Carole Baskin and her husband felt betrayed by filmmakers, stating she was told the discussion of Joe Exotic and Baskin's missing husband were just for context. In a post on the Big Cat Rescue website, Baskin said that the show "has a segment [in the third episode] devoted to suggesting, with lies and innuendos from people who are not credible, that I had a role in the disappearance of my husband Don 21 years ago" and that the series "presents this without any regard for the truth." Baskin has never been charged with anything related to Don's disappearance and has always denied anything to do with it. In partial response to Baskin, director Goode stated while he felt Baskin had the right intention, he questioned if "it was fair to keep these tigers in cages", adding that the tigers "pace neurotically" and that "Sometimes you wonder whether or not one should humanely euthanize these cats instead of [letting them] suffer in cages". Baskin preemptively answered that "... our goal is to end having them in cages and have no need for a sanctuary like ours. Our federal bill, the Big Cat Public Safety Act, would stop the cub petting that drives the breeding and end ownership as pets in back yards."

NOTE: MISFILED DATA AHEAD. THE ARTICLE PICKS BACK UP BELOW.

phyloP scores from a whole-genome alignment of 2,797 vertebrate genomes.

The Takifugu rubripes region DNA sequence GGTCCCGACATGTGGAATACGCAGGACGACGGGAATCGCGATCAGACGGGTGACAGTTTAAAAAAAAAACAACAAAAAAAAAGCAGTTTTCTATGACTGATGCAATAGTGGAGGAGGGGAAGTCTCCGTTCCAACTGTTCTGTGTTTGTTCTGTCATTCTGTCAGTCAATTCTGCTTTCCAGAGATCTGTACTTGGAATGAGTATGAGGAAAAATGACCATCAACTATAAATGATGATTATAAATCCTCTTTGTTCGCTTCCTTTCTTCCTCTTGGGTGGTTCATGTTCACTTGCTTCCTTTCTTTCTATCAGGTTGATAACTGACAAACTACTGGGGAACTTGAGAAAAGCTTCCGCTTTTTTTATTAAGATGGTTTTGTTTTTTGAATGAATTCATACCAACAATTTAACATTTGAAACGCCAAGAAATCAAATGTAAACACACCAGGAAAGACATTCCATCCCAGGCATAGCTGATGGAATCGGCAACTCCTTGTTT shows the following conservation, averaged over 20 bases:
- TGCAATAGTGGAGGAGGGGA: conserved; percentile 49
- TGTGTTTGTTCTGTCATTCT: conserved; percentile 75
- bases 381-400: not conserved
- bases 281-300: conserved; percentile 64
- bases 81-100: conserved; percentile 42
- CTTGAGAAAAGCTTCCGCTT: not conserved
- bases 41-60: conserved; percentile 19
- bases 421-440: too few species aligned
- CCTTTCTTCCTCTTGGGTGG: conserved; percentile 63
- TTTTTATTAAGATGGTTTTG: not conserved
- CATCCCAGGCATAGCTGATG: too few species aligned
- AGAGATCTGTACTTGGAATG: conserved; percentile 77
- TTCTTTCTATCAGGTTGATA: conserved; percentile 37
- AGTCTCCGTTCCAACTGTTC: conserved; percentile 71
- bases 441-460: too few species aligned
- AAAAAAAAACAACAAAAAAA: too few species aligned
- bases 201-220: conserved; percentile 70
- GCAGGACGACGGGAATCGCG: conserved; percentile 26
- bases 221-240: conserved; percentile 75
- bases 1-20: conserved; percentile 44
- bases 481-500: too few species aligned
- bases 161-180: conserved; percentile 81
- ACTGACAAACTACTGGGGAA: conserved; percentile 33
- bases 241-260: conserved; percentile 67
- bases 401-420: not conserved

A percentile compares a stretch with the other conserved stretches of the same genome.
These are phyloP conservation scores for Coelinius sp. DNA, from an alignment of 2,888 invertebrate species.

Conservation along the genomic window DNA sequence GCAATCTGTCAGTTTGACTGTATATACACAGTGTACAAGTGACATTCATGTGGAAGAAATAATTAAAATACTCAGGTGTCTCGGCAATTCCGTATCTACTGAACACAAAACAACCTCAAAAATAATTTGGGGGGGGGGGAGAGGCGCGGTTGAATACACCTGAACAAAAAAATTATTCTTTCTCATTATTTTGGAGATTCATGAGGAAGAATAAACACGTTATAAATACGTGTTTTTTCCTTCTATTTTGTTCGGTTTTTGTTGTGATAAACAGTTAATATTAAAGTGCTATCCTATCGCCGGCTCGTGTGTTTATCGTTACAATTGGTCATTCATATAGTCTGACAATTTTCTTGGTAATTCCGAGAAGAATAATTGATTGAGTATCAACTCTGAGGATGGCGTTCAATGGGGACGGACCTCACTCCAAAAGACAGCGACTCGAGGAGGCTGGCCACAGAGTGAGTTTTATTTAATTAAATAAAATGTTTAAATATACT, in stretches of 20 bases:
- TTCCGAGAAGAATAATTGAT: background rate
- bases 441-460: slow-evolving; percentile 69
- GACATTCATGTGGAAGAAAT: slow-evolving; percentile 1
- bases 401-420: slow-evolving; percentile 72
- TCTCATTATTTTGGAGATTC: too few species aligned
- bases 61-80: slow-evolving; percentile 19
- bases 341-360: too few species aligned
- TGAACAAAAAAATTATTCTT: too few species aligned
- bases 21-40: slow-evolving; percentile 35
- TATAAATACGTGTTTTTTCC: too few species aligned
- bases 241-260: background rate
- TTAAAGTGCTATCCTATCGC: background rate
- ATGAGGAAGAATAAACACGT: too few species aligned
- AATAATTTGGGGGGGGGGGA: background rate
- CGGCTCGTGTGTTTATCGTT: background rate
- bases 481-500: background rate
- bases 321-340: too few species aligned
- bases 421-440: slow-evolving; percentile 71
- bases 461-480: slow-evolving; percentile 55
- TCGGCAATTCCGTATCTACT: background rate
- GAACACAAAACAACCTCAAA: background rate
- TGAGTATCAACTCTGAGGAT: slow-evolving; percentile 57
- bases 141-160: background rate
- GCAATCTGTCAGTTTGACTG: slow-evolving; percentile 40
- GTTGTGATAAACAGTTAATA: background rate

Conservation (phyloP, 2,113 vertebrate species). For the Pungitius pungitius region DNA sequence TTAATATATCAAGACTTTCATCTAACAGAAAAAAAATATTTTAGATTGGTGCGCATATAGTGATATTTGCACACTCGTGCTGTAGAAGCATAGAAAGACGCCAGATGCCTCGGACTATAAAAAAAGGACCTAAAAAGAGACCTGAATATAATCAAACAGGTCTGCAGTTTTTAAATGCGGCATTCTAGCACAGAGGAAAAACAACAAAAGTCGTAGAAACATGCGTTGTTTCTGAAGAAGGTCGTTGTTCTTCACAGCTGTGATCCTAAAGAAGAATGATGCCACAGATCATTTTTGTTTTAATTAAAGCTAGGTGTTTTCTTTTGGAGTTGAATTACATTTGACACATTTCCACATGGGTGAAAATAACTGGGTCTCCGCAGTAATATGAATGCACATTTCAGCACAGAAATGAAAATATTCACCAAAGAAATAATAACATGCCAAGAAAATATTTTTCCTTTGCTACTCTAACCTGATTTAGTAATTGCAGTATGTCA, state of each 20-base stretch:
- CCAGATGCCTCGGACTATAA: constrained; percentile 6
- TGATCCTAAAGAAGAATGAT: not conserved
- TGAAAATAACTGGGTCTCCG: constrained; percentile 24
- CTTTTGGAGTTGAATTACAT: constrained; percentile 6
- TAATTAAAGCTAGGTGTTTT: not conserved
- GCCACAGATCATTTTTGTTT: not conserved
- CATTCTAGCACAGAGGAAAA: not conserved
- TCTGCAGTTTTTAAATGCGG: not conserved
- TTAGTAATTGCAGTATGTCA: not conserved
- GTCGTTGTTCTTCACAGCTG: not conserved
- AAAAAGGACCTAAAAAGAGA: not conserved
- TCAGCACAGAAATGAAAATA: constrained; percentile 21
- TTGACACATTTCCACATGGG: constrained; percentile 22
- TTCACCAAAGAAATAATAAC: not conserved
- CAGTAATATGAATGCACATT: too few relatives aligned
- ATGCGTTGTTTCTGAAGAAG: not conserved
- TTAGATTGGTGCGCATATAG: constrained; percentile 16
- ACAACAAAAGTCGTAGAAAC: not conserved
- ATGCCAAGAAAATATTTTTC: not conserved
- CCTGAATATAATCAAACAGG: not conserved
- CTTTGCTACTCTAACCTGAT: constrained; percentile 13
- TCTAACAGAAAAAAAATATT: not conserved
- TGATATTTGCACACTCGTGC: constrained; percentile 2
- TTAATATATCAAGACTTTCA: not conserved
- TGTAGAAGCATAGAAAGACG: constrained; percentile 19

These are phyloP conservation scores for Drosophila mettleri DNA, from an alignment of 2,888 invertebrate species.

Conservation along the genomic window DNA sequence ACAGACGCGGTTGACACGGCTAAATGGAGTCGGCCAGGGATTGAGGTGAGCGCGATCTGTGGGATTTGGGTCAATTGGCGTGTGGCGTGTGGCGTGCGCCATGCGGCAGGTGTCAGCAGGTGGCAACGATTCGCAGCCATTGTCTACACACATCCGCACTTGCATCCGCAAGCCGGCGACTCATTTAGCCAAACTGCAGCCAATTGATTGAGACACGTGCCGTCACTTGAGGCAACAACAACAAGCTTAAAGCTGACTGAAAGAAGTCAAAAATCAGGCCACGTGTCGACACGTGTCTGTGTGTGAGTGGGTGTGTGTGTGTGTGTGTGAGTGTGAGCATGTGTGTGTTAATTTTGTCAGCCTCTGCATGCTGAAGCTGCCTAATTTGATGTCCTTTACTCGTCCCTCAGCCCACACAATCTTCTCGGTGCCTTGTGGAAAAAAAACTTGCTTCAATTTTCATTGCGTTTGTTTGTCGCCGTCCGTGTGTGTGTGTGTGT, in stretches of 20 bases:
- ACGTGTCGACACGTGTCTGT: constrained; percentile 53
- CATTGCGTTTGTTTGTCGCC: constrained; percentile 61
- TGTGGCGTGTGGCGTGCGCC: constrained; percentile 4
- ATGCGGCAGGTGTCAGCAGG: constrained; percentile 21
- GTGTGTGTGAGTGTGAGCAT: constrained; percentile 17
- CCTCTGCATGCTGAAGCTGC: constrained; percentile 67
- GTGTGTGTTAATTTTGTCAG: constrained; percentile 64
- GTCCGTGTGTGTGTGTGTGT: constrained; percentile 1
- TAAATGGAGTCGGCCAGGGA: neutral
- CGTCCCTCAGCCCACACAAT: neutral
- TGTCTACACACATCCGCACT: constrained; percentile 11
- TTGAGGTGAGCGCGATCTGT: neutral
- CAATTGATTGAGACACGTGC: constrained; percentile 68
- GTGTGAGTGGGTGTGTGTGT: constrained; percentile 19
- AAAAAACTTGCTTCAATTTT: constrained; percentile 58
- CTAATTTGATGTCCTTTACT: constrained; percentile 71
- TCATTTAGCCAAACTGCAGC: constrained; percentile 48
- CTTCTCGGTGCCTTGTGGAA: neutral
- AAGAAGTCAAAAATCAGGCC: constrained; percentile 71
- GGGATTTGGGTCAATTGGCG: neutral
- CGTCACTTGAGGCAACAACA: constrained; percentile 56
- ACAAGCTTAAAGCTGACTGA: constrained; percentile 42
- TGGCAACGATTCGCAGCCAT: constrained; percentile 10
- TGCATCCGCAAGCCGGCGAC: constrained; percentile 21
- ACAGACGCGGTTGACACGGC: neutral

The Independent’s Kathleen Walsh argued that the show’s treatment of, and the public reaction to, Baskin has been misogynistic: "The series provides example after example of Exotic’s violence, cruelty, and narcissism, while the evidence against Baskin (compelling enough as it is framed in the series) is circumstantial. Maybe Baskin did kill her husband—and the third episode of the series is devoted to the evidence pointing to this conclusion—but so far there is little more than speculation to say that she did. Meanwhile, the series shows clips from Exotic’s erstwhile YouTube series in which he poses alongside a blow-up doll, Baskin in effigy, shoving a dildo into its mouth and shooting it in the head." Elle noted that Baskin was portrayed as hypocritical for keeping the tigers in captivity instead of releasing them without explaining that doing so was not an option—being captive-bred from mixed stock, as well as in-effect domesticated, meant they were unsuited to either survive in the wild or rebuild regional populations. Elle also noted that Baskin was the only source in the series explaining why keeping the wild animals was abusive.